Eight Thousand Books, 11 Months, and a Dream Fulfilled

Books and reading are my biggest passions and I believe that my early introduction to books and libraries helped me get to where I am now…which is not too far really, but if you know where I came from you would appreciate my journey. Growing up, I was lucky to have the three things that I wish for every child to have: a patient and engaging teacher, access to books, and a family who allows a child the space to read as much as possible. So I couldn’t have been happier when my passion and work collided as TFFT’s Teacher Training Program started its literacy initiative in 2012.

TFFT’s literacy initiative started with a training on teaching early literacy, and saw expansion in its reach to include government teachers. Our engagement with government school teachers in literacy education training brought to attention the serious need for books in Tanzanian schools. This led TFFT to start a drive asking supporters for storybooks and other reading materials for primary schools.


Many of you responded to the call—either through collecting books in your schools or communities, sending money to purchase bookshelves for the literacy rooms, sending storybooks in Kiswahili (bought from bookshops in the US!), sending teacher guides on how to teach reading, or serving as our “book mules” on your trip to Tanzania.


One of the supporters who responded, WaterBridge Outreach (WBO), donated 4,000 English level readers to our literacy initiative in 2014. These books were placed in four Teacher Resource Centers (TRCs) in Meru District where we work; these four TRCs are open to teachers and pupils from the 111 government primary schools within the wards that these TRCs service. They allow teachers and students to borrow and use these resourceful books.


In the same year, WBO’s Dr. Peter Coughlan and novelist Gail Tsukiyama, representing Writers for WaterBridge, came to Arusha to visit us and see our work. (Side note: I read and loved Gail’s first novel Women of the Silk back in the Philippines years ago, so I was totally awestruck meeting her in person. Magical experience!)

That visit ended with a challenge: Can we develop Kiswahili readers? How much would it cost to develop these stories and print them?

And a promise: WBO would fund this project, along with other Teachers Training initiatives, as part of our ongoing partnership.


As soon as they left, the Teachers Training team went to work on turning this possibility into a reality. We canvassed printing costs quotations from various printing companies, and I put out an advertisement in the local mailing list for an artist to create the illustrations for our humble books. I organized a group of teachers to collaborate with for writing the stories. This presented a formidable challenge, as neither the teachers nor anyone in our office had any experience in book publishing. Armed with faith, drive, and the kind donation from WaterBridge Outreach we pushed forward to complete our task.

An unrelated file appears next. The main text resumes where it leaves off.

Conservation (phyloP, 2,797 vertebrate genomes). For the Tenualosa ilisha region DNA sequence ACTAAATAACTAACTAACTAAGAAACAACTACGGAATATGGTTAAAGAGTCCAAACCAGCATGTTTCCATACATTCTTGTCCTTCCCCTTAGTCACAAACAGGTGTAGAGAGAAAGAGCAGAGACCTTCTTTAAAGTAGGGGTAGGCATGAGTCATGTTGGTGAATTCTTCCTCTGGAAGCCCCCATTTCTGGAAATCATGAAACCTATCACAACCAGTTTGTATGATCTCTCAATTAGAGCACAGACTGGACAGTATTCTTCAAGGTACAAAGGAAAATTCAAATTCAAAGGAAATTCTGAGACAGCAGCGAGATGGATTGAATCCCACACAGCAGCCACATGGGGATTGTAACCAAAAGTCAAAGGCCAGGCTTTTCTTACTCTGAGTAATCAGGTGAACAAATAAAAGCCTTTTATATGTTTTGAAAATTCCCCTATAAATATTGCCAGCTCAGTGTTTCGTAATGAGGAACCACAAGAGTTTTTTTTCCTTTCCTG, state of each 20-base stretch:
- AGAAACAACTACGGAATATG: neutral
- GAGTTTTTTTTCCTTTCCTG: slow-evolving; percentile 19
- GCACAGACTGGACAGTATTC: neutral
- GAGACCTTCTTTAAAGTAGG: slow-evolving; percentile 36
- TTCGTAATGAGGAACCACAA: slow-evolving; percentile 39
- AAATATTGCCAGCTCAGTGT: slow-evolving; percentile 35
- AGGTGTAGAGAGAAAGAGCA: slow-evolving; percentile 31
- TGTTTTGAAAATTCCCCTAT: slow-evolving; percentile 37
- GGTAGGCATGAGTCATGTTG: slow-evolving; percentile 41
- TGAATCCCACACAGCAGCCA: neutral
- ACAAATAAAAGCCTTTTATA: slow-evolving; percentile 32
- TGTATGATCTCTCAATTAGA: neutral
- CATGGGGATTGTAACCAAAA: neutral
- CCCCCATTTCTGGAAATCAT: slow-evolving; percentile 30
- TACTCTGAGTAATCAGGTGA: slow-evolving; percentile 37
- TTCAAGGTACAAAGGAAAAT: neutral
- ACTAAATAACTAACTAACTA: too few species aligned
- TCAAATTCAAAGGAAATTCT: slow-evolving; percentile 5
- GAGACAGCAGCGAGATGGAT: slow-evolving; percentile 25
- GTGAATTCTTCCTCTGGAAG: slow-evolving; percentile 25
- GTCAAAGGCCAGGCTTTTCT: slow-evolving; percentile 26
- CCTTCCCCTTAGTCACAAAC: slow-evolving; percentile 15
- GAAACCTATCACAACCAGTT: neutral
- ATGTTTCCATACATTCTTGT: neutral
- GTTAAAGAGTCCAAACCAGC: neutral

Eleven months after our very first book development meeting, we have finally succeeded! We have delivered 8,000 copies of the 8 books we co-created with the locally selected government teachers. I was bursting with happiness and pride when the books were finally delivered to the TFFT office. All the sweat and tears, not to mention frustrations, that eventually gave birth to these completed stories were worth seeing such pride in the faces of the teachers who volunteered their time and effort to co-develop these books with us. The teachers made valuable contributions to this great cause of bringing simple books to their pupils’ hands, in their language. In doing so, the teachers also showed support for the lessons they teach in their classes.


Giving children access to books is an achievement to be proud of; however, I  am equally thrilled by the fact that in the process of doing so, we also helped to empower local teachers who never thought they would see their names published on the cover of a book as its author.


I am dedicating this blog to Peter and Gail who never failed to offer me encouraging words during the long wait for these books to be printed—and to all of you TFFT supporters who love reading and understand the power and magic of books.